In this hands-on, I choose r4.2xlarge for simple configuration test. r4.2xlarge will provide 8 vCPUs, 61 GB memory, EBS as a storage type.

Information Value
Instance Type r4.2xlarge

2.4. Configure instance details

You need to decide more on instance details in addition to AMI and instance type:

  • “Number of Instances” means how many instances you want to create. You can specify value larger than or equal to 1. In case you want to configure scale-out landscape, you may specify 2, 3, etc. We will use 1 for “Number of Instances” in this hands-on. You can create another instance later when scale-out requirement newly comes up.
  • “Placement group”, AWS instances that exist within the same availability zone can be grouped into a placement group. Group members are able to communicate with one another in a way that provides low latency and high throughput. Placement group can be created using one of the two strategies, cluster or spread.
    • The original purpose of placement groups, being to co-locate instances to provide benefits such as low latency/high bandwidth networking, is still met by the ‘Cluster’ configuration.
    • The ‘Spread’ configuration though is a very different use case that essentially allows you to place instances far apart from each other to reduce the risk of common failures occurring on shared hardware.

Summarily, cluster strategy limits placement group to 1 Availability Zone, whereas the spread can span multiple Availability zones (http://docs.aws.amazon.com/AWSEC2/latest/UserGuide/placement-groups.html).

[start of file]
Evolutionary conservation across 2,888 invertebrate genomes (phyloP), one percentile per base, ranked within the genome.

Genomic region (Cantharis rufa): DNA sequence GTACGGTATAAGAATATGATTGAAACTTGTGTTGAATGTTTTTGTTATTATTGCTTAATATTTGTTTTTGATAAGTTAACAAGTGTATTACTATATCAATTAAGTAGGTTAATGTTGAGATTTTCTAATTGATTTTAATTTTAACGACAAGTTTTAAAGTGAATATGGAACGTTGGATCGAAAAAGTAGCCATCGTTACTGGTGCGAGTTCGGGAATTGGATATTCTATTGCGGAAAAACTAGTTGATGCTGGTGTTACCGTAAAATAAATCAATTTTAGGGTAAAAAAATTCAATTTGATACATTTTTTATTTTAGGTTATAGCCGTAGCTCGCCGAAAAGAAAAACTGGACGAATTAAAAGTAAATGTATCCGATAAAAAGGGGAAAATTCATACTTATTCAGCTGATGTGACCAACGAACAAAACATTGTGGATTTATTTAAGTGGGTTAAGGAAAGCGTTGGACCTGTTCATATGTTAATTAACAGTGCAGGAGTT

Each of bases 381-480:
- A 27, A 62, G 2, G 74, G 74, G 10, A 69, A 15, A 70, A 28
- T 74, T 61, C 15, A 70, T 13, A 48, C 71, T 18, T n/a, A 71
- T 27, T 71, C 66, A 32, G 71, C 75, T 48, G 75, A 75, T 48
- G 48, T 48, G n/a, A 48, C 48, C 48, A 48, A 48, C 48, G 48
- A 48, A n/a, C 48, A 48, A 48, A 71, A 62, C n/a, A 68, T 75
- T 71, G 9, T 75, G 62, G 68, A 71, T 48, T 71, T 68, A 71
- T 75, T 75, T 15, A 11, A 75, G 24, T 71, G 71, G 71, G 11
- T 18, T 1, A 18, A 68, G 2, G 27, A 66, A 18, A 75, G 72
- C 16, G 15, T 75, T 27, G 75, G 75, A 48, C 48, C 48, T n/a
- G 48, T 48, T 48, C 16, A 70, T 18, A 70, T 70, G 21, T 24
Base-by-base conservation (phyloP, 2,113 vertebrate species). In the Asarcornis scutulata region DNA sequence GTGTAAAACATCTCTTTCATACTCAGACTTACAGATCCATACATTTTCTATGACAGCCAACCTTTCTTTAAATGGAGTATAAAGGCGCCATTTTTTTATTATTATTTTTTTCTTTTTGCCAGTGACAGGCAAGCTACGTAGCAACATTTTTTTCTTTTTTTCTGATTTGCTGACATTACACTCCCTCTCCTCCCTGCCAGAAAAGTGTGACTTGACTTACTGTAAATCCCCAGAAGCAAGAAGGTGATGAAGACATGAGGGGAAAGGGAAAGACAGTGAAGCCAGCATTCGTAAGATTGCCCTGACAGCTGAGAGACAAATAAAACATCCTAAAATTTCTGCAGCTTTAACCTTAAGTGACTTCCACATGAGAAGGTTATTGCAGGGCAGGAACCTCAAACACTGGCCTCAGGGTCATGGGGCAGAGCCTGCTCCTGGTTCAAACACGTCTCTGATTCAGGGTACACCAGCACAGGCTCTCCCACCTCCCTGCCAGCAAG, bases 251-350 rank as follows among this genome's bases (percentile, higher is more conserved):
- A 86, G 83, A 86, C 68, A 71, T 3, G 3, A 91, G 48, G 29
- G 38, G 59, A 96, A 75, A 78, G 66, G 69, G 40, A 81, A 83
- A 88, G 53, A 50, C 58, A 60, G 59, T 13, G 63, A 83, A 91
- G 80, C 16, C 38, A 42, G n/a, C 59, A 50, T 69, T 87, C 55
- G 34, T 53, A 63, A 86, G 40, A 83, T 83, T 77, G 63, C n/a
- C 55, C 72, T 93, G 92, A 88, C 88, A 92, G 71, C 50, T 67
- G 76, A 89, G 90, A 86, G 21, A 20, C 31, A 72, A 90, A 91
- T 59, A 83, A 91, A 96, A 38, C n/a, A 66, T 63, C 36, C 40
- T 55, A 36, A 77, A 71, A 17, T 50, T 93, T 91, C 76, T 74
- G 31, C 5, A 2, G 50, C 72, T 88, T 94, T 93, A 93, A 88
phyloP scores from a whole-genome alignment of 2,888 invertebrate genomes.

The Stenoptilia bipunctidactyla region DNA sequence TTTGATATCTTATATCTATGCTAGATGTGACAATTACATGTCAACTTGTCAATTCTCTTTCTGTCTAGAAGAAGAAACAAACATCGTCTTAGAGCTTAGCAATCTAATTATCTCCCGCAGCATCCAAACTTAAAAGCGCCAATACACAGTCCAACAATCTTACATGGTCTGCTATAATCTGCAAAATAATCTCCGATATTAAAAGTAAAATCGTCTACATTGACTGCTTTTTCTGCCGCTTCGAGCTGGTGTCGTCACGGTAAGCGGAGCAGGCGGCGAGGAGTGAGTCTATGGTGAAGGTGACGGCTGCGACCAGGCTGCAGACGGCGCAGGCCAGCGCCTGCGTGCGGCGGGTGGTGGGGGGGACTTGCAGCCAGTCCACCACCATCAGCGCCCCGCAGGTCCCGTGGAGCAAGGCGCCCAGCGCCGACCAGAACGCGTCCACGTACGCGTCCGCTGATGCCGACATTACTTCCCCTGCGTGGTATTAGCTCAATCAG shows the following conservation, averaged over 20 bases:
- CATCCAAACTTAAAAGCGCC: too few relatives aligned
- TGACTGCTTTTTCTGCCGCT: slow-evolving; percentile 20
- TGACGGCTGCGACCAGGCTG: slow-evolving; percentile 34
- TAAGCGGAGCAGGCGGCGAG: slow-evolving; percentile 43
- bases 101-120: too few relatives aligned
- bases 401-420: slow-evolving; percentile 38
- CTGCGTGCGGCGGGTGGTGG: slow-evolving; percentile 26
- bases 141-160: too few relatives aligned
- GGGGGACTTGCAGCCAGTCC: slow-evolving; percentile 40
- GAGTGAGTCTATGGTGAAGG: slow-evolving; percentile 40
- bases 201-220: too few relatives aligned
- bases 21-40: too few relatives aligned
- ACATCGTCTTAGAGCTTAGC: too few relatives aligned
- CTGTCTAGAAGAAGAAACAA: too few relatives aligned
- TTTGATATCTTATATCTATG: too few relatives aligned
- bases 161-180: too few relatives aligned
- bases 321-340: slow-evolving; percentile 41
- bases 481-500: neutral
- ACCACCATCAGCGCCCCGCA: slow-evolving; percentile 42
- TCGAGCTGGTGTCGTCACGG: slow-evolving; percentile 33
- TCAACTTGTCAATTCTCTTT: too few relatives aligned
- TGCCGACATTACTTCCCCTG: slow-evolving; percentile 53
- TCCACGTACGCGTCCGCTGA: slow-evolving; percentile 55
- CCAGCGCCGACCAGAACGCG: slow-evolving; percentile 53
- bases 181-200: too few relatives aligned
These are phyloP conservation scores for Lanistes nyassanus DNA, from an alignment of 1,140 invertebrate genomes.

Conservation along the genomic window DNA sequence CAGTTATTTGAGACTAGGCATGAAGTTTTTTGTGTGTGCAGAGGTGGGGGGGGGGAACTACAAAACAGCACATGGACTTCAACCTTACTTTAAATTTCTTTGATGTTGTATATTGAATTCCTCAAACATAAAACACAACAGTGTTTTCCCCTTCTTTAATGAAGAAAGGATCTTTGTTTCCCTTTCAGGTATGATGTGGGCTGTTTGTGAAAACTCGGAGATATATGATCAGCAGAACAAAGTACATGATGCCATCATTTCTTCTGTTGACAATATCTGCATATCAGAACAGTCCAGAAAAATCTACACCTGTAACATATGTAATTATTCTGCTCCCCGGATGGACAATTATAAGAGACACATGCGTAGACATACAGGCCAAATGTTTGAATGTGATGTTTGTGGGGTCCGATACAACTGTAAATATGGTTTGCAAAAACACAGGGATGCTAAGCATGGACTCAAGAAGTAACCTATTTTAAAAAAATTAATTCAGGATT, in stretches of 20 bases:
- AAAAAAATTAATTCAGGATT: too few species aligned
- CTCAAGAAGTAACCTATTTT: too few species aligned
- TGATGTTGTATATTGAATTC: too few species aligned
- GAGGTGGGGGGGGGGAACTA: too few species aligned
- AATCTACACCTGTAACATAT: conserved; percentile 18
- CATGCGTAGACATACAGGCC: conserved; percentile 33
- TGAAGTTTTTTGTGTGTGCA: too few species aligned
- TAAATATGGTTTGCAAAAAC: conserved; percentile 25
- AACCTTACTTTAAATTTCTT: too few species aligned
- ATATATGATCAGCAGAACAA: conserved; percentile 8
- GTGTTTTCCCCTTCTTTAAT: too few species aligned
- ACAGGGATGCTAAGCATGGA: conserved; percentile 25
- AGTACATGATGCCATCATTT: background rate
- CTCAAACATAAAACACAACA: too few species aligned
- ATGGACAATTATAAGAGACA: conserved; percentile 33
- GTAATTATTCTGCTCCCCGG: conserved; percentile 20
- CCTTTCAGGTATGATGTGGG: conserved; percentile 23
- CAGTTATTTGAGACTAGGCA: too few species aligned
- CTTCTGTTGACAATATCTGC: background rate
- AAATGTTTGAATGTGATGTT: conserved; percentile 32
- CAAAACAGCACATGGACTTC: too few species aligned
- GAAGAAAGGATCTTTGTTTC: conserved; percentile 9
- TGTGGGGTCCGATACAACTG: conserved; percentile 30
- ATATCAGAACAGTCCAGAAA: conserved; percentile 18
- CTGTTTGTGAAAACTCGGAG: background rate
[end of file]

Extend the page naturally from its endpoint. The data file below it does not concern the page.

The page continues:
We will create our own placement group so all instances are placed in it.

  • With “Shutdown behavior”, you can specify the instance behavior when OS level shutdown performs. “stop” will only stop the instance but “terminate” will make an instance unusable anymore (instance will vanish and all objects will be terminated).
  • “EBS-optimized instance” means that EBS-optimized instances deliver dedicated bandwidth to Amazon EBS, with options between 425 Mbps and 14,000 Mbps, depending on the instance type you will use. You can check below link to find if your instance is set EBS-optimized by default and what maximum bandwidth (Mbps) is: https://docs.aws.amazon.com/AWSEC2/latest/WindowsGuide/EBSOptimized.html
  • When “Enable termination protection” is enabled, you cannot terminate the instance until you explicitly disable this option. This is for protecting instance from being accidentally terminated.

2.5. Prepare block device mappings

We need a storage for database files and backup, etc. We will obtain the storage from EBS (Elastic Block Storage).

We will add EBSes based on a couple of factors:

  • Size estimation for database or other requirements.